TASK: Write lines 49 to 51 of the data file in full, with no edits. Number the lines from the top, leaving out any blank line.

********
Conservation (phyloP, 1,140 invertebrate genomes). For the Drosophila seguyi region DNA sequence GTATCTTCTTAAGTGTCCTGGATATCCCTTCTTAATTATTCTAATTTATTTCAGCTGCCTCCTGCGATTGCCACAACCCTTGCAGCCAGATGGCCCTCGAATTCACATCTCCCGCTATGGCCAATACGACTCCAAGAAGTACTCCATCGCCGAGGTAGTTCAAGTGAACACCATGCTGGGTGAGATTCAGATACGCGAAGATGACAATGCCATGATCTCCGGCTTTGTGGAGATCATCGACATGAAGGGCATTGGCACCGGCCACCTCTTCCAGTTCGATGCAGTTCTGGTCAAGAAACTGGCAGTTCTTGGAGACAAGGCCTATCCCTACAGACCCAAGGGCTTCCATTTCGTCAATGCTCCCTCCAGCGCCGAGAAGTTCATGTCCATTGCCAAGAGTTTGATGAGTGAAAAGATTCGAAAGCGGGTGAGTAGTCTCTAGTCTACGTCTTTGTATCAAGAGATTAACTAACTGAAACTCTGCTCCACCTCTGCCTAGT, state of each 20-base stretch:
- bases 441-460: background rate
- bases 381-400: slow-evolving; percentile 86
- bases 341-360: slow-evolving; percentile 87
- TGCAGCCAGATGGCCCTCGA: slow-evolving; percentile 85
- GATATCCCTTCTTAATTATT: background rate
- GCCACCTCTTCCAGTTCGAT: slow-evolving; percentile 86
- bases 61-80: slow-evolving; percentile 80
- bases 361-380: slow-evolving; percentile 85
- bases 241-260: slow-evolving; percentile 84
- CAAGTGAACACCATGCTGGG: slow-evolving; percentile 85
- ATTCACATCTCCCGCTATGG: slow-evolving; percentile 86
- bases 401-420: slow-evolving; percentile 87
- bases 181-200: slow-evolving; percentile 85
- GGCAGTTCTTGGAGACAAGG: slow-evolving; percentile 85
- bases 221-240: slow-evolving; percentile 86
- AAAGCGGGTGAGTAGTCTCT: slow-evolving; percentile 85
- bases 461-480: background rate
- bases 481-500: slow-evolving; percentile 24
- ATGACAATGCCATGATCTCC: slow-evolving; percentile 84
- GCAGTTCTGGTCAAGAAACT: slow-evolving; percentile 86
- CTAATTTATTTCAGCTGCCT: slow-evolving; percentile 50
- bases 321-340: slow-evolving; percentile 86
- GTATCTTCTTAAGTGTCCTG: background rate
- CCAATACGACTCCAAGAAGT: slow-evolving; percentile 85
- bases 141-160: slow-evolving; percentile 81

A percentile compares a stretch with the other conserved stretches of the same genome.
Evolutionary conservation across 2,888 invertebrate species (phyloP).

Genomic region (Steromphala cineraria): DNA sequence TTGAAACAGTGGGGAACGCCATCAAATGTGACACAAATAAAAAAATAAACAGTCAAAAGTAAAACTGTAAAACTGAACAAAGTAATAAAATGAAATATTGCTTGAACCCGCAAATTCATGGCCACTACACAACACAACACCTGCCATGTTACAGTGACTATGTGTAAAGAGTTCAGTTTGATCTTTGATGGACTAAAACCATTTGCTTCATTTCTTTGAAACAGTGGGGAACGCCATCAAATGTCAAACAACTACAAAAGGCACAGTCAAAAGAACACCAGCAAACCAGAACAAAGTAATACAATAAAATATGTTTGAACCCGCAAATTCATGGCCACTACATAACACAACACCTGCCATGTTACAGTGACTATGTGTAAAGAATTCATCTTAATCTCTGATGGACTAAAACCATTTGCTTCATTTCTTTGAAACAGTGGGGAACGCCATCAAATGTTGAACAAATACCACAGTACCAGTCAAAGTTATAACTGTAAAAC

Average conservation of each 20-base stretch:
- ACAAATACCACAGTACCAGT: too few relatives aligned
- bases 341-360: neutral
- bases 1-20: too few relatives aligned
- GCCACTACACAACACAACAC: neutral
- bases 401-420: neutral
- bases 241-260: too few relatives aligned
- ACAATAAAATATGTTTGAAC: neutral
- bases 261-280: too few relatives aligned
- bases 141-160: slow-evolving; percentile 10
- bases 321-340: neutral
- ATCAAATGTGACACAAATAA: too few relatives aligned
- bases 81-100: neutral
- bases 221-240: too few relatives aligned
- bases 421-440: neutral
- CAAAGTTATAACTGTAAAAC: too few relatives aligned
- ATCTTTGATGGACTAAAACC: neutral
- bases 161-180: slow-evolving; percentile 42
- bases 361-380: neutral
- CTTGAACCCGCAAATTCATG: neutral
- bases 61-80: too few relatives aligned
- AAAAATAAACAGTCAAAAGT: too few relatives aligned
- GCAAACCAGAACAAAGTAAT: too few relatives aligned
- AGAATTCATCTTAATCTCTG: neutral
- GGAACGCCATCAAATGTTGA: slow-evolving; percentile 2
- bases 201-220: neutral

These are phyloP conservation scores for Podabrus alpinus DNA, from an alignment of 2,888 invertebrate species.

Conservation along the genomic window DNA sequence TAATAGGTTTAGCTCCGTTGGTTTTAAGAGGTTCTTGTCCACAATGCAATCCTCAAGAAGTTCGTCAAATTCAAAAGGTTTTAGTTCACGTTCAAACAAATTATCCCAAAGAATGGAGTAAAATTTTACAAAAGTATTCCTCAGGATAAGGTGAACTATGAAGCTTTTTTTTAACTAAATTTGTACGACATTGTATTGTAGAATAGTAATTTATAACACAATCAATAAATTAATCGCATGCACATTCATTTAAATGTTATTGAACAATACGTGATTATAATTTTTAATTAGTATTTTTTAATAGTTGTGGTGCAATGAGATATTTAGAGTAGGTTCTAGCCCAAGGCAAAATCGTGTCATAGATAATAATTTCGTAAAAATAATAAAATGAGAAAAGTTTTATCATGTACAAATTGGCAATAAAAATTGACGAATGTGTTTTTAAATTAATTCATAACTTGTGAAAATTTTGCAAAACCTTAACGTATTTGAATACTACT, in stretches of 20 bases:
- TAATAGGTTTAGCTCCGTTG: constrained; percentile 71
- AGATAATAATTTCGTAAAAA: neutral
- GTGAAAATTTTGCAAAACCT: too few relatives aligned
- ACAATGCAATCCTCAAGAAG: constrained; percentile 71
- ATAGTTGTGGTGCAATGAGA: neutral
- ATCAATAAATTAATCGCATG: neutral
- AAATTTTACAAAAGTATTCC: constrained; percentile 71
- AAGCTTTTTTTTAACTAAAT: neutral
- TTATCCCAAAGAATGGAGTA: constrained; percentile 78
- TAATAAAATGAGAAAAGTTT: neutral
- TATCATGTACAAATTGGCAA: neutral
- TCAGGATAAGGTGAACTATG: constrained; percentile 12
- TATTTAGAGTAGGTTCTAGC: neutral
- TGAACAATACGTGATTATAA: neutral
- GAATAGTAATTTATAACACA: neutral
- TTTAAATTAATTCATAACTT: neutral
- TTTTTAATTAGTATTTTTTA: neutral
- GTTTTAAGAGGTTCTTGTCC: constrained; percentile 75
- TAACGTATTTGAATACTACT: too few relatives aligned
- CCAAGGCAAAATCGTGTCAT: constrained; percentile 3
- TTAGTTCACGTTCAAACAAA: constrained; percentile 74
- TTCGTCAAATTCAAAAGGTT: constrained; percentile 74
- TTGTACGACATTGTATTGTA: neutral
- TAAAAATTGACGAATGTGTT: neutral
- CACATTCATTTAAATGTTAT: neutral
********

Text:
- CTTGAACCCGCAAATTCATG: neutral
- bases 61-80: too few relatives aligned
- AAAAATAAACAGTCAAAAGT: too few relatives aligned